James McNew of Yo La Tengo Tells All

Hoboken’s Greatest Musical Export Plays Velvet Jones Monday

New Jersey alt-rockers Yo La Tengo (from left to right: Georgia Hubley, Ira Kaplan, and James McNew) head to town this Monday for a post-Coachella tour stop at Velvet Jones.
Jesper Eklow

James McNew, bassist for indie stalwarts Yo La Tengo, won’t let me poo-poo his missing the first of our scheduled phone interviews. I say, “It happens,” but he says, “No, it almost never happens.” It’s the answer one expects from a member of a band known for being ridiculously nice, despite slogging it out for 26 years now without even a “Tubthumping” fluke of fame. “I was hoping you blew me off to go to Opening Day,” I tell him, since the band’s name refers to an infamous Mets anecdote and the warning of their Spanish-speaking outfielder. But McNew replies, “Nope, I was out fighting crime.”

The real crime is that McNew and his married bandmates Ira Kaplan (guitar, vocals) and Georgia Hubley (drums, vocals) aren’t hugely successful. They are critical darlings, they have a captive cult (Author’s note: I waive all rights to objectivity and admit my membership), but despite touring incessantly—they come to town the day after their first gig at Coachella—and naming their recent release Popular Songs, Yo La Tengo’s wide-spread popularity hasn’t happened. As if we didn’t know the world was massively screwed.

As for that ironic CD title, McNew says, “It stood every bit of a chance of being less of a hit if we named it Unpopular Songs. Now it’s the power of positive thinking—it must be popular if they call it that.” Titles, of course, are important to YLT—the last CD was I Am Not Afraid of You and I Will Beat Your Ass, while song titles range from the Dylan-referencing “From a Motel 6” to the archly playful “Evanescent Psychic Pez Drop”—but that doesn’t mean they come easy for the threesome. “We’re not songwriters with notebooks in which we scribble lyrics,” McNew explains. “Everything begins with an instrumental, with a melody, and we sort of implant words later based on the mood of the song. So then, of course, there have been those wonderful moments sitting in the art director’s office at Matador [Records], and everything’s ready to go but the titles of three songs … that’s a horrible feeling I hope never happens again.”

What McNew does relish happening again and again is playing live. “Yo La Tengo shows are really long and have a wide dynamic range, musically and in mood,” he describes. And while they often feature achingly gorgeous quiet moments, often those with Georgia Hubley singing lead, concert-goers probably most remember the moments when Kaplan’s usually mild-mannered self gets taken over by his inner guitar-hulk hero. “I’d say it happens several times every show,” McNew says. “He kind of doesn’t really have a boundary. That segment of a song when he solos is off the cuff and different every day. The length is different, the mood is different. I look forward to that every day. It makes what we do feel more alive. If you could play the same 16-bar solo every day, it’s a riff. We’d hate that so much we’d be physically incapable of doing it. We’d sooner jump off a bridge.”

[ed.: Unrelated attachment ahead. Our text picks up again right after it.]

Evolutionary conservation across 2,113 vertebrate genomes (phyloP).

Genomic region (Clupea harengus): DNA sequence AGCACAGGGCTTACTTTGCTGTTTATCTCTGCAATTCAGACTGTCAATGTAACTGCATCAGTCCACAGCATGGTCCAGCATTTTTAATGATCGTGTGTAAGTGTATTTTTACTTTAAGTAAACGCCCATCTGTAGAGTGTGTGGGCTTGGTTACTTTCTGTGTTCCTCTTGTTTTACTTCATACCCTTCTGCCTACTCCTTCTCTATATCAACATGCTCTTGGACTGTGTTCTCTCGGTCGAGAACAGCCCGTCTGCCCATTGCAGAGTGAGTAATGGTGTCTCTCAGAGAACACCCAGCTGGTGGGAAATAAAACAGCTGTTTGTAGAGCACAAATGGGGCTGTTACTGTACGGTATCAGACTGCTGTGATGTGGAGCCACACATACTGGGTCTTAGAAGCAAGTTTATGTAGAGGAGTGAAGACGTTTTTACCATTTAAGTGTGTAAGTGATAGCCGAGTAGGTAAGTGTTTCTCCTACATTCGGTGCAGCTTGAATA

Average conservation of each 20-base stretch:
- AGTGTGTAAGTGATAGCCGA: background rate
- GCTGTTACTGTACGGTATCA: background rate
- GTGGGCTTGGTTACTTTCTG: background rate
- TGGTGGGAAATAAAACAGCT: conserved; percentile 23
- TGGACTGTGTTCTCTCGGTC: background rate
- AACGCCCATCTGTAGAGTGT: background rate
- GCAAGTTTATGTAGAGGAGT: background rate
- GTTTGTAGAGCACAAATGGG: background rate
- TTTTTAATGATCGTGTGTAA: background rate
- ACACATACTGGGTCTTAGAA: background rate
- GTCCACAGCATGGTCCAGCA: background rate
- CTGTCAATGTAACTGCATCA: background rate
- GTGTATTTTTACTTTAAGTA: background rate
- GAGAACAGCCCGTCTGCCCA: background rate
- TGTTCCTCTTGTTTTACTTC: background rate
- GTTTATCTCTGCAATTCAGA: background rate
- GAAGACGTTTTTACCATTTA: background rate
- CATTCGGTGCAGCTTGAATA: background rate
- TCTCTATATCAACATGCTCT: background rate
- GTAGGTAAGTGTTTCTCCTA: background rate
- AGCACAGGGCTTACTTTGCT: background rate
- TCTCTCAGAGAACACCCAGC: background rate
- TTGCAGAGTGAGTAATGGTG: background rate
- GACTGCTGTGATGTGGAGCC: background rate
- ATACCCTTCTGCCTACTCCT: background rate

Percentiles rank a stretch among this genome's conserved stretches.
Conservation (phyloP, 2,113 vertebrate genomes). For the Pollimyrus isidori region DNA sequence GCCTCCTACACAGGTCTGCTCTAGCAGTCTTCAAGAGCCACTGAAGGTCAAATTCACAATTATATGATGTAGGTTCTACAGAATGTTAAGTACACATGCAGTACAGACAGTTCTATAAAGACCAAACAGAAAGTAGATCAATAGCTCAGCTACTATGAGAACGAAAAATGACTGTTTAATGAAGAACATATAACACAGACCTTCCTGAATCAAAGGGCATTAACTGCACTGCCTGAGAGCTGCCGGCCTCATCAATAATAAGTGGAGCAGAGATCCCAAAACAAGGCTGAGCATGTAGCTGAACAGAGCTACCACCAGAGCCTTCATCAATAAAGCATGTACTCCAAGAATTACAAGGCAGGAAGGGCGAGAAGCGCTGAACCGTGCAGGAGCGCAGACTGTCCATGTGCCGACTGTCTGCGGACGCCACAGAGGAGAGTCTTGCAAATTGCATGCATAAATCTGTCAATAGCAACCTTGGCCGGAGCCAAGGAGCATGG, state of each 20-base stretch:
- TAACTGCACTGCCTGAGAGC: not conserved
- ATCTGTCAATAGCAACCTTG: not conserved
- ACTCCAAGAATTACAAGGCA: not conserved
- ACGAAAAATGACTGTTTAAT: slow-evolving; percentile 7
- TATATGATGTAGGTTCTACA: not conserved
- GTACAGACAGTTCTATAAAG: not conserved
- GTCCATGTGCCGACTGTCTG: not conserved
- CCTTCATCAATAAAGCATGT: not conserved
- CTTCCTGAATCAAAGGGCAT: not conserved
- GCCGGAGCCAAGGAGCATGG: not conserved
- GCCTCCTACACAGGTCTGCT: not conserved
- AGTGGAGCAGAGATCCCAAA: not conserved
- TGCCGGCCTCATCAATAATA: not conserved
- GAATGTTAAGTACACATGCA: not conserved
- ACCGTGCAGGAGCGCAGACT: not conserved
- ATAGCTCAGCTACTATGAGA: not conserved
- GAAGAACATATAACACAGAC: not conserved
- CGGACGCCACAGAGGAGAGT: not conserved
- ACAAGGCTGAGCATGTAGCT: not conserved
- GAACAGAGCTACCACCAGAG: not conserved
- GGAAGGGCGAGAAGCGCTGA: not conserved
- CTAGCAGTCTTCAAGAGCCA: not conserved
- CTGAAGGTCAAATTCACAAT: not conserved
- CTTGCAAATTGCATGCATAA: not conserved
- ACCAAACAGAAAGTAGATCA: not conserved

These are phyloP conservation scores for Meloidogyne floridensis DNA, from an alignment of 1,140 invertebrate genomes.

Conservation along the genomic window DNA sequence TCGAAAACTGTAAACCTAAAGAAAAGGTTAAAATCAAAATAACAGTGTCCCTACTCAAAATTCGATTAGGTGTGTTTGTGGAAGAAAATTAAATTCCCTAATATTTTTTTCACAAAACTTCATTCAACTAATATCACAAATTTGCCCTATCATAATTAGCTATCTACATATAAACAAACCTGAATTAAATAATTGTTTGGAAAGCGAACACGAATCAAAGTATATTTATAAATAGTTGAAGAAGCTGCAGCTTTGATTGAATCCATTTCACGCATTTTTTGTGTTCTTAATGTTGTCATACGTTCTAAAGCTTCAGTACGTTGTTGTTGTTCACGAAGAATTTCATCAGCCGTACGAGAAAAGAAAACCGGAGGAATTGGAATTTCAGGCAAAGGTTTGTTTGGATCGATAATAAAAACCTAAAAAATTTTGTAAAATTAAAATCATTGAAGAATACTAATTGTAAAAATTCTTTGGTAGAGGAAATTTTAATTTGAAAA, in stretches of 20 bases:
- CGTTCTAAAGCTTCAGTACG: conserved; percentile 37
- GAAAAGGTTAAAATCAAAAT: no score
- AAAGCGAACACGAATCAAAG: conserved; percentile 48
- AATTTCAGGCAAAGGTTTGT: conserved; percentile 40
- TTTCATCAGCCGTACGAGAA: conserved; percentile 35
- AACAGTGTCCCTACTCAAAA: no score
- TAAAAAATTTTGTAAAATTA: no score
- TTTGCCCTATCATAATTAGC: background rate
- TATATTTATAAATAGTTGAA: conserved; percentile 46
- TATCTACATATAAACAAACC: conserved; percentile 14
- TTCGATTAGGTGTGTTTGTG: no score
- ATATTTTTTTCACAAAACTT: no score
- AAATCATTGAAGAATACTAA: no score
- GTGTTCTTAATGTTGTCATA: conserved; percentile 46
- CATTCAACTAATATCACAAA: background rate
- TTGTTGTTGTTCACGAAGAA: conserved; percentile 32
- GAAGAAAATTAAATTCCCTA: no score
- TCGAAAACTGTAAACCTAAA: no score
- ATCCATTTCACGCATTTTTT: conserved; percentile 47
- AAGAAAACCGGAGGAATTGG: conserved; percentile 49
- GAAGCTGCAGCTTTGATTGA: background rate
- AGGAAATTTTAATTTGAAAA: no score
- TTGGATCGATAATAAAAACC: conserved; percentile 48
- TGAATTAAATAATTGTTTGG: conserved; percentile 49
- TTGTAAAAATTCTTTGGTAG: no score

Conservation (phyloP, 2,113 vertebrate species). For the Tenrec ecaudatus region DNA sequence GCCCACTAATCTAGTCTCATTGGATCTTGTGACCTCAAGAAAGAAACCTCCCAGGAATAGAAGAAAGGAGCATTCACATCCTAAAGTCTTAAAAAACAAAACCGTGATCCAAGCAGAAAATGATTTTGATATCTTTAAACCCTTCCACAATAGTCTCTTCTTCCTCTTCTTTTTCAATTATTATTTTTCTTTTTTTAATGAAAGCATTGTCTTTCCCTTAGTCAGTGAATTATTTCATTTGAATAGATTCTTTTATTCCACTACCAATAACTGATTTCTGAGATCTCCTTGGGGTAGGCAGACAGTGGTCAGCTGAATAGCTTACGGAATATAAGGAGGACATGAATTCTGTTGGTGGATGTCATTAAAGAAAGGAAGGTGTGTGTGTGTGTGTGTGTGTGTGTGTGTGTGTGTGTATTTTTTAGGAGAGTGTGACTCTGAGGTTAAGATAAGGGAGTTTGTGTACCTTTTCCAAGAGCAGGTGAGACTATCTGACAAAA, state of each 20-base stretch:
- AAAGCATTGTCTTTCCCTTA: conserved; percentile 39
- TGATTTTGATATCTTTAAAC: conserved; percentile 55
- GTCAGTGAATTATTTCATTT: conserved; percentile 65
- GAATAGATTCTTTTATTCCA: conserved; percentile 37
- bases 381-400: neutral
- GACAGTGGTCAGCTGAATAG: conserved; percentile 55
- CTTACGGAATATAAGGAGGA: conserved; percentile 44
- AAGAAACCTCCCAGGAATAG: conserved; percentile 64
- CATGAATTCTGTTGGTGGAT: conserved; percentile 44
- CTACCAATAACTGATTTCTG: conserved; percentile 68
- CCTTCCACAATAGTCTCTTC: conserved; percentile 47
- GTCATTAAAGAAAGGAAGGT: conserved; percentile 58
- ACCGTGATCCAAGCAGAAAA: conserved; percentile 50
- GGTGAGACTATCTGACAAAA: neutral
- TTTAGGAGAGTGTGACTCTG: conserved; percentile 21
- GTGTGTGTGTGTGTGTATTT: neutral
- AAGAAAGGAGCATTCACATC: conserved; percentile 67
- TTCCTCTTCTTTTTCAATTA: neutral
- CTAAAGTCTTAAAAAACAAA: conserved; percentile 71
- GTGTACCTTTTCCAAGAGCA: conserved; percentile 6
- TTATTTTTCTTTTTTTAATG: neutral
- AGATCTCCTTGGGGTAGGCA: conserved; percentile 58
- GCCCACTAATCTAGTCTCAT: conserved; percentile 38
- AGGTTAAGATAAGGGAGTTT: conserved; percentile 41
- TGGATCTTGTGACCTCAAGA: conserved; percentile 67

Unpredictability, of course, is one of the things YLT fans cherish about the band. All three members seem to have an encyclopedic knowledge and love of rock, pop, folk, jazz, even show tunes, and that means they can drop stunning covers of the likes of Richard Hell, the Beach Boys, Bert Jansch, Sun Ra, and “Love Power” from the original version of The Producers. Alas, they probably won’t cover any songs by Dump, McNew’s four-track home-recording side project, not even a Prince cover (as Dump, McNew recorded a wonderful album’s worth of the Purple One’s best, which they dubbed That Skinny Mother Fucker with the High Voice). “It’s been ages [since I recorded as Dump],” he admits. “But there’s been talk of some activity coming up this summer, a large reissue project.”

McNew also hopes to get back to one of his pet projects on the Yo La Tengo Web site: his TV blog, On the Couch with James. “I’ve always got time for TV, but there hasn’t been that much I’ve been moved by,” he says as explanation for why he hasn’t kept it up. “Just writing about stuff I don’t like, it’s kind of cheap. I don’t want to be that guy.” He does admit to liking Tim and Eric, Awesome Show, Great Job! on Adult Swim and AMC’s Breaking Bad, adding, “Both feature Bob Odenkirk on occasion, and where Bob goes, I go.” That’s little surprise, given Odenkirk directed and starred in Yo La Tengo’s video for their 1997 zingy rocker “Sugarcube,” in which the band is sent off to a hilarious rock camp (one teacher solemnly recites Rush lyrics, while another stresses “Number one, arena. Number nothing, indie rock club”).

Of course, McNew and the band would like nothing more than for us to check them out at our local indie rock club. “What else is there to do that night? What’s a Monday night TV show you can’t tape?” he says. “College basketball is over, and it’s too early in the baseball season for anyone to care, so why not come down to the show?”


Yo La Tengo plays an 18+ show at Velvet Jones on Monday, April 19, at t 8 p.m. For tickets and information, call 965-8676 or visit clubmercy.com.


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